# Calculating Cash Flow for Real Estate Deals – It’s Not Complicated

During the Great Depression, my grandfather had money. Somehow he knew the market would crash, got out before it did, and, as well, had a secure position as a city comptroller. When all was said and done, he had bought up 110 foreclosures in his city. He did not kick anyone out of their homes, and he accepted whatever they could pay in rent at the time. His vision was long-term. He knew that eventually there would be good cash flow from the homes, as he had calculated that cash flow based upon pre-Depression rental rates.
He was right.

While we are not in that same situation now, the recession that began with the housing crash of 2008 brought a lot of would-be entrepreneurs out of their closets. They saw great potential, not in flipping houses but, rather, in buying up foreclosures and then renting them out to new tenants. Some have realized a great ROI over these last several years; others flopped miserably and lost a lot of investment cash. Some of those flops could have been avoided if individuals new to real estate investing had performed some simple math calculations to determine cash flow from the houses they were buying. There are two ways to do this, and both will work pretty well.

Actual Cash Flow Calculation

Defining cash flow is the first step. It is the amount of cash left over after all expenses have been paid – sort of like net income. For real estate rentals, this should be calculated on a monthly basis, because rent and bills tend to be monthly. The simple formula is this: Income from the property – Total expenses = Cash Flow

The devil is in the details, as they say. While the formula is simple, figuring all possible income and expenses might be a bit tricky.

Income: Obviously, income is the amount of rent you will be receiving. There might be little tidbits of extra income, such as application fees, interest on security deposits, and a projection of late fees, but when you balance these against the cost of running credit checks and other minor expenses, they will be a wash. It’s safe to count income only as the monthly rental.

Vacancy rate must be considered in income. Plan on one month a year of vacancy. So to figure your monthly income, multiply the rent amount times 11 then divide that by 12.

Expenses: This becomes a bit more complex, and it may differ from house to house and from rental agreement to rental agreement. For example, you may cover trash and water on some properties but not on others. The important thing is that you calculate your expenses as accurately as possible. Here are typical expenses:
• Property Insurance – based on annual premium divided by 12
• Property Taxes – based on assessments divided by 12
• Mortgage if you have borrowed to buy the property. This is your monthly P & I, plus mortgage insurance if required. If you roll taxes and insurance into your mortgage payment, then you have these first 3 items covered
• General Upkeep/Repairs – difficult to calculate. Many use a general rule of thumb of 15% of the monthly rent set aside in a separate account for these purposes. If you own several rental properties, and you set aside this amount from all of them, you are usually covered if a major expense occurs for one property. If you only own one property, then you will need a higher percentage at least in the beginning, until the account builds.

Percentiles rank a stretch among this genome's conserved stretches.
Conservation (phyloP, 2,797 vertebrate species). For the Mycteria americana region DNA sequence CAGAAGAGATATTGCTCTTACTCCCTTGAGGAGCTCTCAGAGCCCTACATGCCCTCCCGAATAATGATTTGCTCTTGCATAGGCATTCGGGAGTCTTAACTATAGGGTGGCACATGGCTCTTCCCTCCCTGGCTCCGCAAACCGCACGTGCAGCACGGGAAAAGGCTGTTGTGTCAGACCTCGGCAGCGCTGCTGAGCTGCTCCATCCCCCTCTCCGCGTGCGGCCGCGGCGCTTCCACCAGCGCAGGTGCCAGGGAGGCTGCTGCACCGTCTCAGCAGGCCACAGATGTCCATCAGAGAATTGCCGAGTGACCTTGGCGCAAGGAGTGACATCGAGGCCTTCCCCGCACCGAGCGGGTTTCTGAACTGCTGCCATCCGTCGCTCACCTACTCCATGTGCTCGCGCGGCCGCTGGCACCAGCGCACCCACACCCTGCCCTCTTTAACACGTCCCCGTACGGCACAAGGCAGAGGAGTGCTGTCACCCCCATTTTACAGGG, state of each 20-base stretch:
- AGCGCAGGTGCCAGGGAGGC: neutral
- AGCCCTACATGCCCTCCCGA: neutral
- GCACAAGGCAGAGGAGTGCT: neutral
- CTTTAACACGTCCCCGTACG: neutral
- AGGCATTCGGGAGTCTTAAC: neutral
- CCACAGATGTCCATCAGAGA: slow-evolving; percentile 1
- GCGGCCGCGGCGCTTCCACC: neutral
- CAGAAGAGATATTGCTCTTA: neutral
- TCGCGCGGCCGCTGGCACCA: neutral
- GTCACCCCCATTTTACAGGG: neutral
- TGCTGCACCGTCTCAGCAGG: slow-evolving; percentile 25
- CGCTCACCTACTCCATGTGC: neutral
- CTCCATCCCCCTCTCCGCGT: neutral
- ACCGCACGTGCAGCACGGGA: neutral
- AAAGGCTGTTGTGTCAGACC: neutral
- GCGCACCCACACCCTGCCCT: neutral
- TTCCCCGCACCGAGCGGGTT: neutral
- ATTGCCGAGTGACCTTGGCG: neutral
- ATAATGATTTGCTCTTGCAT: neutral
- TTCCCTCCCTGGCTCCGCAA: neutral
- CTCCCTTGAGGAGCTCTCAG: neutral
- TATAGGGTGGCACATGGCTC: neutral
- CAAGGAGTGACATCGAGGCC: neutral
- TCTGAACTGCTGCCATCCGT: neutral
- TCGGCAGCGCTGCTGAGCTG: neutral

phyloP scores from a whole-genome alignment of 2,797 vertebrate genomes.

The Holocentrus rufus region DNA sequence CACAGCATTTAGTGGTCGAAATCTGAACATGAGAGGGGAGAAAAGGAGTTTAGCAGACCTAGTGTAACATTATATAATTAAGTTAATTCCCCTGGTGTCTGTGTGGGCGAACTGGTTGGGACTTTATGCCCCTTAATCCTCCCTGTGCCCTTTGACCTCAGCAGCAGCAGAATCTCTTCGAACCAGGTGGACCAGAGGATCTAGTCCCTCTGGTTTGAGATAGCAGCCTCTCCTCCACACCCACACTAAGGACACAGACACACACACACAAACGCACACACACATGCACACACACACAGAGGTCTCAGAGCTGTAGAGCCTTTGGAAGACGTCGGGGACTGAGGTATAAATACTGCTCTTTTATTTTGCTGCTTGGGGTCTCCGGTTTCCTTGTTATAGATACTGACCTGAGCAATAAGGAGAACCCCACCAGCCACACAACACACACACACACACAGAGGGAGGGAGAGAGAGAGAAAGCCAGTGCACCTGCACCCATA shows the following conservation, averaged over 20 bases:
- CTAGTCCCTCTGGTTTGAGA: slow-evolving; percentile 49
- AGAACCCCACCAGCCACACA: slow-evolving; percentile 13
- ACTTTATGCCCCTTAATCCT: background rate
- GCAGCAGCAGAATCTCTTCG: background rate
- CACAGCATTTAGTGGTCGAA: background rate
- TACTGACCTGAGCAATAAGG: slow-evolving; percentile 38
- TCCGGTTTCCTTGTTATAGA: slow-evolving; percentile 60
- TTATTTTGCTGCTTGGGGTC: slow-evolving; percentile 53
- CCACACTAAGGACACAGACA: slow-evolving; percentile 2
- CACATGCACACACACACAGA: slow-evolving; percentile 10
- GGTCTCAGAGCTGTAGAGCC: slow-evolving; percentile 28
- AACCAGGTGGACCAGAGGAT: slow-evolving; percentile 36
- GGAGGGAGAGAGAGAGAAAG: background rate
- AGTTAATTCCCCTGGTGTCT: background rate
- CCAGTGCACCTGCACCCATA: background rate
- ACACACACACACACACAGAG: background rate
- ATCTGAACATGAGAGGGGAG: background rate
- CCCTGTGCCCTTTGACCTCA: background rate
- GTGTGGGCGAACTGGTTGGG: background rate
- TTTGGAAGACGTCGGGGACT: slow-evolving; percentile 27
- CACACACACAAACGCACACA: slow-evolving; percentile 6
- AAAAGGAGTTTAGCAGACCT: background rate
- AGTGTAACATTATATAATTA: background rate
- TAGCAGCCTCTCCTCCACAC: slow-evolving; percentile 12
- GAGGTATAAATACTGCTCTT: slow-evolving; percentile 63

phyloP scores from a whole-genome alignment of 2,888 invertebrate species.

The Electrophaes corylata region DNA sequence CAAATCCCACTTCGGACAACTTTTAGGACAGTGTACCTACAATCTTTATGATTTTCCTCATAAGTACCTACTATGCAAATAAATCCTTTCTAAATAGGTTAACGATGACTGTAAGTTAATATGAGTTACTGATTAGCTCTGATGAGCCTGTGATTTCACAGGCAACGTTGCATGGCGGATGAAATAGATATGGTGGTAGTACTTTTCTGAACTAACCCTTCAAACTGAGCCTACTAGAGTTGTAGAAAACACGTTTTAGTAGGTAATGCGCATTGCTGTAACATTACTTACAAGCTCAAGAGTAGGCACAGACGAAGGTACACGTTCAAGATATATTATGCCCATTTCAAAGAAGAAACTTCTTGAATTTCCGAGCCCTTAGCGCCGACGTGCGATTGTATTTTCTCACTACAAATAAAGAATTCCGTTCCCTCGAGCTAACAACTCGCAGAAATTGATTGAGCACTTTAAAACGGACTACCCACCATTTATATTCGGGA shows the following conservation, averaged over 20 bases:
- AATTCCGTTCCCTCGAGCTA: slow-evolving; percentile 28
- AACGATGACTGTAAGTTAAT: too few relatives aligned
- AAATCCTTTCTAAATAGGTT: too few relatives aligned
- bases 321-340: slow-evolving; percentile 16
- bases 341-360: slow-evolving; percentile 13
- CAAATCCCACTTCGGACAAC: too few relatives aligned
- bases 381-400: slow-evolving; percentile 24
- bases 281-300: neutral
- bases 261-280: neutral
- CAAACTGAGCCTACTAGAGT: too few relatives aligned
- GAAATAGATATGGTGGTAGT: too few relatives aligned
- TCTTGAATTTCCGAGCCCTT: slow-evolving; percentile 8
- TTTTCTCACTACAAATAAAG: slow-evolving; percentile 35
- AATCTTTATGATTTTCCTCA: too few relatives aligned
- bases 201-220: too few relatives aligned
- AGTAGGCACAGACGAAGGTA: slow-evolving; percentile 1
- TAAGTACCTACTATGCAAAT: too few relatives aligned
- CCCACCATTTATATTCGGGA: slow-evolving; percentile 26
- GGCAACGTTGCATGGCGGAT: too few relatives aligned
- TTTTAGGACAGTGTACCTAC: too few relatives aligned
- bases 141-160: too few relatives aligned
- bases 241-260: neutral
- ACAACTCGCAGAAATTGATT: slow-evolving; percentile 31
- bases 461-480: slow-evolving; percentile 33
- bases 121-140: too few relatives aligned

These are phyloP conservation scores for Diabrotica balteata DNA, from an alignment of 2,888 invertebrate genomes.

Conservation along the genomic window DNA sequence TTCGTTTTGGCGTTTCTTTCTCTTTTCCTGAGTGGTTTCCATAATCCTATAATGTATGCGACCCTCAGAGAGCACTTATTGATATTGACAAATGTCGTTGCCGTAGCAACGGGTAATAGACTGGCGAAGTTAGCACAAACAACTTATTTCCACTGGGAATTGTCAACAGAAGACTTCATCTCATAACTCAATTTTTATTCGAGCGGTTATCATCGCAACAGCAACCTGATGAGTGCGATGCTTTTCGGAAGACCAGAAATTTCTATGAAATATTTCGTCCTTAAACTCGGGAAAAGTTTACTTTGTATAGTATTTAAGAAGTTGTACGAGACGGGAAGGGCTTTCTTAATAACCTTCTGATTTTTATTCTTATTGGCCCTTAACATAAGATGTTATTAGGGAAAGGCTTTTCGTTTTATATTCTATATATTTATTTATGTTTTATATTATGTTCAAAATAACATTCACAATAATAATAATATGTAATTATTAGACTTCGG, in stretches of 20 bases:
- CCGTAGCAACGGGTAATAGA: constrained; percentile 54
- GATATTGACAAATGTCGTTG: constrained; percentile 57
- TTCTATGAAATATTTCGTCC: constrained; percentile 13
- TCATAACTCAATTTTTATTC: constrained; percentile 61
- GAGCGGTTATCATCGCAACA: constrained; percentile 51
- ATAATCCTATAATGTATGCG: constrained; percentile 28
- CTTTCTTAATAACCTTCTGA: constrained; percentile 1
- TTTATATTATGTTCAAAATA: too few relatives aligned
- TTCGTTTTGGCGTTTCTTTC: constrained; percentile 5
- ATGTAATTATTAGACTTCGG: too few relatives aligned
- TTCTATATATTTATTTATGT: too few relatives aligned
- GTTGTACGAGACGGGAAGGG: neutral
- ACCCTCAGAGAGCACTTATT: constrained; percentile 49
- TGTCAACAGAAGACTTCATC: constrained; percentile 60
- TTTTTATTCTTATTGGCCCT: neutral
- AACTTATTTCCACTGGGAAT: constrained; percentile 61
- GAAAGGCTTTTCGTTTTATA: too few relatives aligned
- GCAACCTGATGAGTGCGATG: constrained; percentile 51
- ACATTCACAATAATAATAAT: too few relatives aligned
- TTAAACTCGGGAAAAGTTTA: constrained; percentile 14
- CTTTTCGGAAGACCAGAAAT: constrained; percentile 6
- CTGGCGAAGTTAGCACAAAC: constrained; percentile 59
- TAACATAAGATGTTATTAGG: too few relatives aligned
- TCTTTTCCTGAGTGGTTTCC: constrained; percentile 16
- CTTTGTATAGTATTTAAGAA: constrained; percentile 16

• Homeowner Association Dues – total annual amount divided by 12
Non-Monthly Expenses

There are some expenses that will not be recurring – office supplies/equipment and accounting software, for example. These you do not need to break out for individual houses, but if you own several or multi-family units, you may want to add a bit more to the amount you are setting aside in your maintenance/repair account.

Is It Worth It?

Now you can calculate your cash flow and see if it is really worth the investment to purchase the property.

If you plan to pay cash for the property up front, you will need to take that monthly cash flow and figure out the per cent return on your investment. Is it a decent return based upon average rates of return with other investments? The other factor here is appreciation of value. If you believe that the home will increase in value over time, then you should factor in that increase as well.

The 50% Calculation (Estimate)

This method is a good one if you are considering a property and just want to get a general idea before you actually get more serious.

Basically, this “rule” is that you subtract 50% of the rental income to get your estimated cash flow amount. There is an extra caveat here, however. That 50% subtraction should happen after you take out the mortgage payment. So if you will be taking out a mortgage on the property, here is what the 50% rule looks like:

½ of total rental income – mortgage payment = cash flow

If you pay cash for the home up front, then ½ of the total rental income becomes your cash flow. Then, you can calculate the per cent return on your investment as well.

Using the 50% rule as an initial tool is a good idea, but once you get serious, do the full calculation.

There you have it. It’s really not rocket science, but it is surprising how many fail to just do the math ahead of time.
By Jonathan Emmen
Jonathan Emmen – freelance blogger, marketer and passionate traveler. You can find more on his Twitter.

Copyrighted 2020. Content published with author's permission.

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